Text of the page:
Border Terrier

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Border Terrier


border-terrierRecommended for:  Families, excellent with young children

Maintenance Level:  Medium

Lifespan:  12-15 years

Temperament:  Active, loyal

Health Risk:  This breed is in the lower risk category for developing health issues, hence it is one of the most affordable breeds to insure.



Though not particularly well known in Australia, the Border Terrier is a small powerful, fearless dog that loves to hunt and dig.  He is a good natured, high energy, intelligent and loyal.  This little dog has a short and dense undercoat with a wiry top coat.  The Border Terrier does not shed a lot hair and therefore he is suitable for allergy sufferers.

It has been said that the Border Terrier looks a lot like a junk yard dog with his wiry, somewhat scrappy coat.  Some Border Terriers have a white patch on their chest.

Banner-BreedSelectorThe Border Terrier comes in a variety of colours including red, blue, tan or wheaten.  The Border Terrier’s skin is quite loose and it can be lifted from their body and their water repelling coat is design to keep the dog warm in cold climates.  The Border Terrier’s thick and loose skin was designed to protect him from bites and it came in very useful when these dogs were used for fox hunting.

The male Border Terrier stands between 33 to 41 cm tall and females stand 28 to 36 cm tall.  The male weighs 6 to 7 kg and the females weigh between 5 to 6 kg.

The average lifespan of the Border Terrier is between 12 to 15 years.

Border Terrier



The Border Terrier originated in the rugged country between Northumberland and Scotland.  This little terrier is without doubt related to other terriors from the same region including the Bedlington Terriers and Dandie Dinmont Terriers.

Border Terriers were originally shown in the 1870s and 1880s at the Bellinham show.  The dog was originally registered with the British Kennel Club in 1913.  It has been reported that 41 Border registrations were made between 1912 and 1919 and the breed gained official recognition in 1920.  The Border Terrier Club was also formed at this time and there were 121 members in the club.

These energetic terriers worked with the Border Foxhounds and they were bred to control foxes and followed hunters on their horses.

Mrs. Russell from Melbourne was the first recorded Border Terrier owner in Australia during the 1940s.  The first New South Wales Border Terrier was owned by Mr George Sheaves in the 1960s.

Border Terrier Puppies



The Border Terrier is quite easy to train and with regular and steady obedience training will result in a well-rounded dog.  Border Terriers enjoy family life and are energetic companions for young children.

Like all terriers they do have a mind of their own but with consistent training the Border Terrier will follow basic commands.  As with all dogs it’s a good idea to socialise the Border Terrier when they are young and teach them to know their place in the home.

Border Terriers do get on well with other dogs and cats if they are introduced to them from an early age.  They really enjoy the company of a dog that is not the same sex, so that’s something to consider if you are bringing another dog into the Border Terrier’s home.

They do like to chase and may run after cats and other small animals when outside.

Border Terrier Standing



  • Patella Luxation

Patella luxation is caused either by a deformity or trauma, which results in frequent dislocation of the patella in the knee, locking the leg. It causes pain and can be crippling, but many dogs lead relatively normal lives.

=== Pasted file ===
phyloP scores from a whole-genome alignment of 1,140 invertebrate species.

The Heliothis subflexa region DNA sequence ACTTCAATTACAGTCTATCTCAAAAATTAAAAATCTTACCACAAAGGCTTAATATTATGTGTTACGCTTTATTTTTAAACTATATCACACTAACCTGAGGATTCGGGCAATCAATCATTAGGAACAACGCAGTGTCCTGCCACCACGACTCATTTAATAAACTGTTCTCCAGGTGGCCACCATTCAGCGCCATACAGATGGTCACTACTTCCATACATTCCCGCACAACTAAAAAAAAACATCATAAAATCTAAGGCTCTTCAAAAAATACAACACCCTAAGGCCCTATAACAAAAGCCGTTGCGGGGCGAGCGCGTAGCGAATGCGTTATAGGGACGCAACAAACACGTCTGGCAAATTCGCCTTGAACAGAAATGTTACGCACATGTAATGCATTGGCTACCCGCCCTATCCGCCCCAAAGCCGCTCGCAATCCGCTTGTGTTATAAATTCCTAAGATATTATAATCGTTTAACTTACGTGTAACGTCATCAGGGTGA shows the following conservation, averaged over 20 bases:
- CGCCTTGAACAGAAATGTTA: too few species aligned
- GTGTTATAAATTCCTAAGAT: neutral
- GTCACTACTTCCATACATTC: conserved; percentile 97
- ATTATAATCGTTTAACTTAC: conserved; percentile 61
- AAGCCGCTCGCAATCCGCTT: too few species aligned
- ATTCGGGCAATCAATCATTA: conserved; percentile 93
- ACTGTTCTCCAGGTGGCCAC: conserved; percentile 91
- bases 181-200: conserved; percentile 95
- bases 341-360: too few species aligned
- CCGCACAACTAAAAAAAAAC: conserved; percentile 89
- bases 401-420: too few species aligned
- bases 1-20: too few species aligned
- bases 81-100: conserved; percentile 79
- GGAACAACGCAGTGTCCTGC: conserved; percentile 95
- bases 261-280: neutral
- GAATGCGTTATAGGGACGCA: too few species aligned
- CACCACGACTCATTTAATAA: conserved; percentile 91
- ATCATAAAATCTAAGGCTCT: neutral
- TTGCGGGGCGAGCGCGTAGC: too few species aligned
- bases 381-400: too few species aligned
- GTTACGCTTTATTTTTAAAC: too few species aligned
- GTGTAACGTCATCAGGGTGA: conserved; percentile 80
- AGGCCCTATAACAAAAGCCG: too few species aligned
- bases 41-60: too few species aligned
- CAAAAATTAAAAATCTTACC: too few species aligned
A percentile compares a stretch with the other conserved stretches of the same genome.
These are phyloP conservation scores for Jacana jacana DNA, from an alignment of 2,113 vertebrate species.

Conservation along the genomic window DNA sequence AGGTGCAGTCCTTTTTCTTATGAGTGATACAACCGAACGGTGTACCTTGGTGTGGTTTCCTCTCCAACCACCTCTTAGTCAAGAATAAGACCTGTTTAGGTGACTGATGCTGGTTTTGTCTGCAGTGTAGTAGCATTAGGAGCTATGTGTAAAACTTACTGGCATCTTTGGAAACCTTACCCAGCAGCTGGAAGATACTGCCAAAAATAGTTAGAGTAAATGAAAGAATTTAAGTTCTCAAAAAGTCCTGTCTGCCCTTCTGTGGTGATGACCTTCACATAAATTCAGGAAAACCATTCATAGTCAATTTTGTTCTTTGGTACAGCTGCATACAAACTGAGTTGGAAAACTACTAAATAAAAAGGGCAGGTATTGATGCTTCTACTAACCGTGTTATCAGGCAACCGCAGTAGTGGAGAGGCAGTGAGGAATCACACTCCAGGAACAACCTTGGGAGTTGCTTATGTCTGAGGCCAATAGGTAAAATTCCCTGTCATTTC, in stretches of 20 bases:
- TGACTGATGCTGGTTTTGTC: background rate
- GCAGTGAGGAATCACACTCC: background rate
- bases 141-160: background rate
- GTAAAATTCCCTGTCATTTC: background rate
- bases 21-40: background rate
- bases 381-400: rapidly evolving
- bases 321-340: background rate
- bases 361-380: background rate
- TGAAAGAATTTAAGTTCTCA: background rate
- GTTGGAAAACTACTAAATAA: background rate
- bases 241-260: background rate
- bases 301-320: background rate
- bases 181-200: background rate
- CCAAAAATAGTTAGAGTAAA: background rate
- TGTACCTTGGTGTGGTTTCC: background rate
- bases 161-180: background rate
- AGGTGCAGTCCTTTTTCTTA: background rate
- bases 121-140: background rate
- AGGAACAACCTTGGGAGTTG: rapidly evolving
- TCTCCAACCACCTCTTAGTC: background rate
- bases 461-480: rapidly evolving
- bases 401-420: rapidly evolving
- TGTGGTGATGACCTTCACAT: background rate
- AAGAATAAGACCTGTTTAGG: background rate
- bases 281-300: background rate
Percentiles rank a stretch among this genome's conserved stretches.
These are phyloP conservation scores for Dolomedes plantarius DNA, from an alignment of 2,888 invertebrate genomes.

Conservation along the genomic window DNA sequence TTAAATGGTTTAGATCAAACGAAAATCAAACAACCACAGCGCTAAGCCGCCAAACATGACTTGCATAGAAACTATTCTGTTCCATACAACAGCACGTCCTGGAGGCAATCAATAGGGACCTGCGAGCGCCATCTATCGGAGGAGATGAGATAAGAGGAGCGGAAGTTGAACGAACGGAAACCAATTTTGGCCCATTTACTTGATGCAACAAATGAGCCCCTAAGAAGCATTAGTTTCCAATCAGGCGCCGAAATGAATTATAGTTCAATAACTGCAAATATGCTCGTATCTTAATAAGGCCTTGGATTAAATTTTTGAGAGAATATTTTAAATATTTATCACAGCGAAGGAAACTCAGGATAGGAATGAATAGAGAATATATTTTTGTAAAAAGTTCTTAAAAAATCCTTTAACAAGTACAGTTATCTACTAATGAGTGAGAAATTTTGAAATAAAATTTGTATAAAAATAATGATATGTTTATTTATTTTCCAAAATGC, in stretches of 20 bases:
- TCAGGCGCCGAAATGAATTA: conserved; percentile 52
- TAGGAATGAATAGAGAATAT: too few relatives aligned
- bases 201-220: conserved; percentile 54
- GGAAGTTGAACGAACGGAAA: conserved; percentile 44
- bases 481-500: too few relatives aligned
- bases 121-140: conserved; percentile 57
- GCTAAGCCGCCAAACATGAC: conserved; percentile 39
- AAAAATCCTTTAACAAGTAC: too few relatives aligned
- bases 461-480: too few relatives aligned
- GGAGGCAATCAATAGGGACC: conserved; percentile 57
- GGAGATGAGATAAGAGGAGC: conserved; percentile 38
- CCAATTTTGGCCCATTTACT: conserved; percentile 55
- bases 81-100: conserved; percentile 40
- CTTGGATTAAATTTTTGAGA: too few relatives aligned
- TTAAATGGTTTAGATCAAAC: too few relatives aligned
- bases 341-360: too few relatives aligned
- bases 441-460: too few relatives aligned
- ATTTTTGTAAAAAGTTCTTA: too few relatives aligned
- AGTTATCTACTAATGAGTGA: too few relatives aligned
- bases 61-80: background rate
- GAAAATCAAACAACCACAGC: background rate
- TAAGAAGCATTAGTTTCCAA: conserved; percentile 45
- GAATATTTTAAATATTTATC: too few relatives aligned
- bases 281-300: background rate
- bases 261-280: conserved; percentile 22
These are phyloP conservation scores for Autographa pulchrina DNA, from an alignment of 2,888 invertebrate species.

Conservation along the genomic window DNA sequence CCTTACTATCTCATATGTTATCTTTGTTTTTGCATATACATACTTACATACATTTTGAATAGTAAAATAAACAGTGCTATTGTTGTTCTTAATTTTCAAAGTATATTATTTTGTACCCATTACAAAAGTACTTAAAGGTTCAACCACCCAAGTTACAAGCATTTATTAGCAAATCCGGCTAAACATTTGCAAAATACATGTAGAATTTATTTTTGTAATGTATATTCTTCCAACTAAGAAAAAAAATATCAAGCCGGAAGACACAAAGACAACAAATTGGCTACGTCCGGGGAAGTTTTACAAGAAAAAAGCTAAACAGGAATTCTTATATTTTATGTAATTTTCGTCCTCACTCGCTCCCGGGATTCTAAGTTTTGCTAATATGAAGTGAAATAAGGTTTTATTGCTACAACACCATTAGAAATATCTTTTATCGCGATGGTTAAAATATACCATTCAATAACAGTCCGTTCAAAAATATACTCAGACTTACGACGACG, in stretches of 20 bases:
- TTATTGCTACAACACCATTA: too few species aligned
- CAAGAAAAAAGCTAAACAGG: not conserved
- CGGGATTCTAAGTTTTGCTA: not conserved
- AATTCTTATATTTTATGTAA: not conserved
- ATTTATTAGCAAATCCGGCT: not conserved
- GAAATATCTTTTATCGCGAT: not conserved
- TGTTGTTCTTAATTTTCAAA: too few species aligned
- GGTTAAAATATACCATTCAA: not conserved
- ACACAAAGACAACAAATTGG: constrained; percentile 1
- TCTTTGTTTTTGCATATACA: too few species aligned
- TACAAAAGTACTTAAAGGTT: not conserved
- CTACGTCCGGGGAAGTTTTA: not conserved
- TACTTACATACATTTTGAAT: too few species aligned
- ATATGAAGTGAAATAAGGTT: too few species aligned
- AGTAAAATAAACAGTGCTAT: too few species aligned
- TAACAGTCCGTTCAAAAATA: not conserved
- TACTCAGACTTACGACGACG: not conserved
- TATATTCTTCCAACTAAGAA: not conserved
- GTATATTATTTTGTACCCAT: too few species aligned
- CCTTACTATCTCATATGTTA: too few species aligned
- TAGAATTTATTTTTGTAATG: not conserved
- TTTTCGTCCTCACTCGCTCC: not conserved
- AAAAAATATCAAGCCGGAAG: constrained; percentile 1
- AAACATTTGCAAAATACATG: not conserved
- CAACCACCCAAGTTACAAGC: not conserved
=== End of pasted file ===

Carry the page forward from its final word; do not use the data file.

• Hip Dysplasia

Hip dysplasia is a condition where the thighbone and hip joint do not fit together properly, causing pain and lameness. Less severe cases can be treated with anti-inflammatory medications, but surgery may be required for serious cases.

  • Pulmonic Stenosis

Pulmonic stenosis is caused by improper flow of blood through the heart due to a weak or malformed pulmonic valve, leading the heart to have to work harder in order to pump blood. This can lead to enlargement of the heart and possibly heart failure. Less serious cases may not require treatment, but surgery is recommended for severe cases.

  • Hypothyroidism

Hypothyroidism occurs when the thyroid gland does not produce enough of the thyroid hormone. Symptoms include epilepsy, loss of hair, fatigue and patchy skin. It is treatable with medication and a special diet.

  • Cryptorchidism

This is a condition where one or both of the testicles fail to descent.  Both descended and undescended testicles can be removed through neutering.

Border Terriers



Even though they have a scruffy coat that keeps them warm the Border Terrier does love to be inside rather than left out in the backyard.

They are known as escape artists so make sure the Border Terrier is kept in a secure yard with high fences.

The Border Terrier has a natural instinct to dig so don’t leave them alone in the yard for long periods as they will become destructive.

Border Terriers love to jump and bounce and they should be taught not to jump on people.

Border Terriers have a high pain threshold so that only way you might be able to tell if your dog is sick is when he becomes quiet and withdrawn.

Border Terrier Running



Border Terrier Club of NSW:

Border Terrier Pet Insurance Quote

Getting pet insurance for your Border Terrier will help ensure you can always afford the best vet care for them. Bow Wow Meow offers a range of flexible pet insurance options including cover for accidental injury, illness and routine care.

Wondering how much it would cost to insure your Border Terrier if you got one? It’s quick and easy to get a pet insurance quote.
(Note: dogs must be over 8 weeks old to take out insurance, so please enter a birth date to reflect this when getting an indicative quote.)

November 24, 2017
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